And that’s on idolatry
Ashton Weber | Tuesday, September 22, 2020
Oh my God.
If you, like me, were raised with the Ten Commandments drilled into your head since elementary school, this statement may have caused you to think, “No, Ashton! You meant to say, ‘Oh my gosh.’ Thou shalt not take the Lord’s name in vain, remember?”
For years, I corrected people with a similar refrain whenever they let a God slip instead of a gosh. When I return home now, my youngest sister does the same to me.
So, am I going to spend the next four minutes of your life arguing that it’s okay to swear or that you should never do it again? Neither. Both would be a waste of our time because, truth is, I couldn’t care less about swearing. What I do care about is the manipulation of religious teachings so they can be used to justify behaviors and structures that are not in line with the true mission of Christianity. What I do care about is taking the Lord’s name in vain.
If you don’t know me, you may be missing some of my context with the Catholic church. To summarize, I went to a conservative Catholic high school and was essentially taught that it’s impossible to be Catholic and fall on the left side of the political spectrum. As the 2016 election unfolded and I began to find feminism, I reached a crossroads: would I choose faith or would I choose feminism? I chose feminism and quickly rejected the institutionalized cisheteropatriarchy of the Catholic church. Since arriving at Notre Dame, however, I’ve realized that faith and feminism may not stand in such stark contrast. I’ve worked to reconstruct my image of God and now engage with theology through the lens of feminism.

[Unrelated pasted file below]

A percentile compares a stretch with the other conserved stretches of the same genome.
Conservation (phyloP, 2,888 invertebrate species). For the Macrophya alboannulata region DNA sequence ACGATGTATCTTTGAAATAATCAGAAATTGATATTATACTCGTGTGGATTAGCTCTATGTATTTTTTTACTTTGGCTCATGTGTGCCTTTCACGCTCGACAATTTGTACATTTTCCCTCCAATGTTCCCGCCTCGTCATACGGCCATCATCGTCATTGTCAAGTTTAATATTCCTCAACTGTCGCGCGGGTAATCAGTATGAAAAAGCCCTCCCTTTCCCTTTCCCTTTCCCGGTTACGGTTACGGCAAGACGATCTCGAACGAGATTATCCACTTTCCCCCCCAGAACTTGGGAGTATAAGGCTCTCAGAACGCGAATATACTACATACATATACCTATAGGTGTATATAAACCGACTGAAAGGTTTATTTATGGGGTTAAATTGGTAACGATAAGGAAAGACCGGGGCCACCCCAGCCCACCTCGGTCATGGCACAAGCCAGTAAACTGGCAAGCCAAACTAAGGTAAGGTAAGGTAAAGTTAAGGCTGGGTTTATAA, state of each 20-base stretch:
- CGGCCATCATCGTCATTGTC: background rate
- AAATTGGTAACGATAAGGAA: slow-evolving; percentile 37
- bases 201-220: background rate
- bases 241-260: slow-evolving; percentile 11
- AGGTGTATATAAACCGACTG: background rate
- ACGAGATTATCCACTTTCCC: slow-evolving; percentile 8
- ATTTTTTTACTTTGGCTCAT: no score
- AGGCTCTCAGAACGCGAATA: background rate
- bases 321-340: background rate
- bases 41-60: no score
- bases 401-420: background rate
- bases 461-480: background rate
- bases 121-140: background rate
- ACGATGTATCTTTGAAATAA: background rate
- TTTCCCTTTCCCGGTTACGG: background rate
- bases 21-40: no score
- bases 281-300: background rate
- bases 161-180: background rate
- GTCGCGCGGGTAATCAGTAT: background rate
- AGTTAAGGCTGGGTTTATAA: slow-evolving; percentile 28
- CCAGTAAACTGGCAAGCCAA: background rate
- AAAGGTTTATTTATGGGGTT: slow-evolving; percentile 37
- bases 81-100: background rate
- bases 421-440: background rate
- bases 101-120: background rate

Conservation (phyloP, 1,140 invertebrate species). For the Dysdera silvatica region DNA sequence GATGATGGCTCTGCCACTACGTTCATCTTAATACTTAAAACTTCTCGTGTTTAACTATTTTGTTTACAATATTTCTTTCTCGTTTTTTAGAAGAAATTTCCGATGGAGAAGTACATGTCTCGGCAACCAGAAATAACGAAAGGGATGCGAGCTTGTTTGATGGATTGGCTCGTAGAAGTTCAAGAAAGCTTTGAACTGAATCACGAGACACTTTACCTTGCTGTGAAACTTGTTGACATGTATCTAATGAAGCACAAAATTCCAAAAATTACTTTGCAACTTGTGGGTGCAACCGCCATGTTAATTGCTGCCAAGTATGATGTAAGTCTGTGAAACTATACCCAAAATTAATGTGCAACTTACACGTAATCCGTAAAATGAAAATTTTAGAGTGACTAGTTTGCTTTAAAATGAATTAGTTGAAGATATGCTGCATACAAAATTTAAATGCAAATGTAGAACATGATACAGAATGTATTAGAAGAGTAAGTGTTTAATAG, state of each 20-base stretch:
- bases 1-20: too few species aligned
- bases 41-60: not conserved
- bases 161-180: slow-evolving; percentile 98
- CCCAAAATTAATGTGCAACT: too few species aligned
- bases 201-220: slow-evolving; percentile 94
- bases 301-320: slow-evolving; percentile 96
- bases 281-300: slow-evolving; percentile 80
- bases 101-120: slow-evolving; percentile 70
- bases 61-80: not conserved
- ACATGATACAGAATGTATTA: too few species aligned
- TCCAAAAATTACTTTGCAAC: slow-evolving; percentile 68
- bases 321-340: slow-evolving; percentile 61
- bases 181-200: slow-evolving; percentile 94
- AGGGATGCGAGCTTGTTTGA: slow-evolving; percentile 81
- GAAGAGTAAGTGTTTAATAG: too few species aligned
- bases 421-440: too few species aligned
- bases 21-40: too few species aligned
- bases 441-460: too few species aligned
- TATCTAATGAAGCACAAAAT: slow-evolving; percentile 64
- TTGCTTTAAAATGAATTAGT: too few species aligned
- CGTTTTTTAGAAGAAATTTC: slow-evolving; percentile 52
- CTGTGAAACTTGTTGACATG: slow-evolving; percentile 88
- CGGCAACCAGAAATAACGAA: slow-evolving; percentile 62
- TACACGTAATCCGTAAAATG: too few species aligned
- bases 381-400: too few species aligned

To kickstart this reconstruction, I read “She Who Is” by Elizabeth Johnson. Within the first two chapters, Johnson explained that the conception I previously had of God was actually a breach of the third commandment. On page 40 she writes, “Exclusive, literal patriarchal speech about God is both oppressive and idolatrous. It functions to justify social structures of dominance/subordination and an androcentric world view inimical to the genuine and equal human dignity of women, while it simultaneously restricts the mystery of God.”
As the book continues, she explains that taking the Lord’s name in vain is not so much about saying things like, “Oh my God,” but more about using God as a justification for oppression.
Last week, a response to my most recent column was published. It responded to my rhetorical question of “What would Jesus do?” with an explanation of things that the Catholic church, inspired by Jesus, is doing worldwide to alleviate poverty and suffering. The letter’s author uses these examples to justify her reasoning that the Catholic church does not deserve the criticism I subjected it to. While I would agree with her that the church has done great work in serving those in poverty across the globe, I would be ignoring immense institutional failure if I allowed good work to excuse Catholicism from criticism.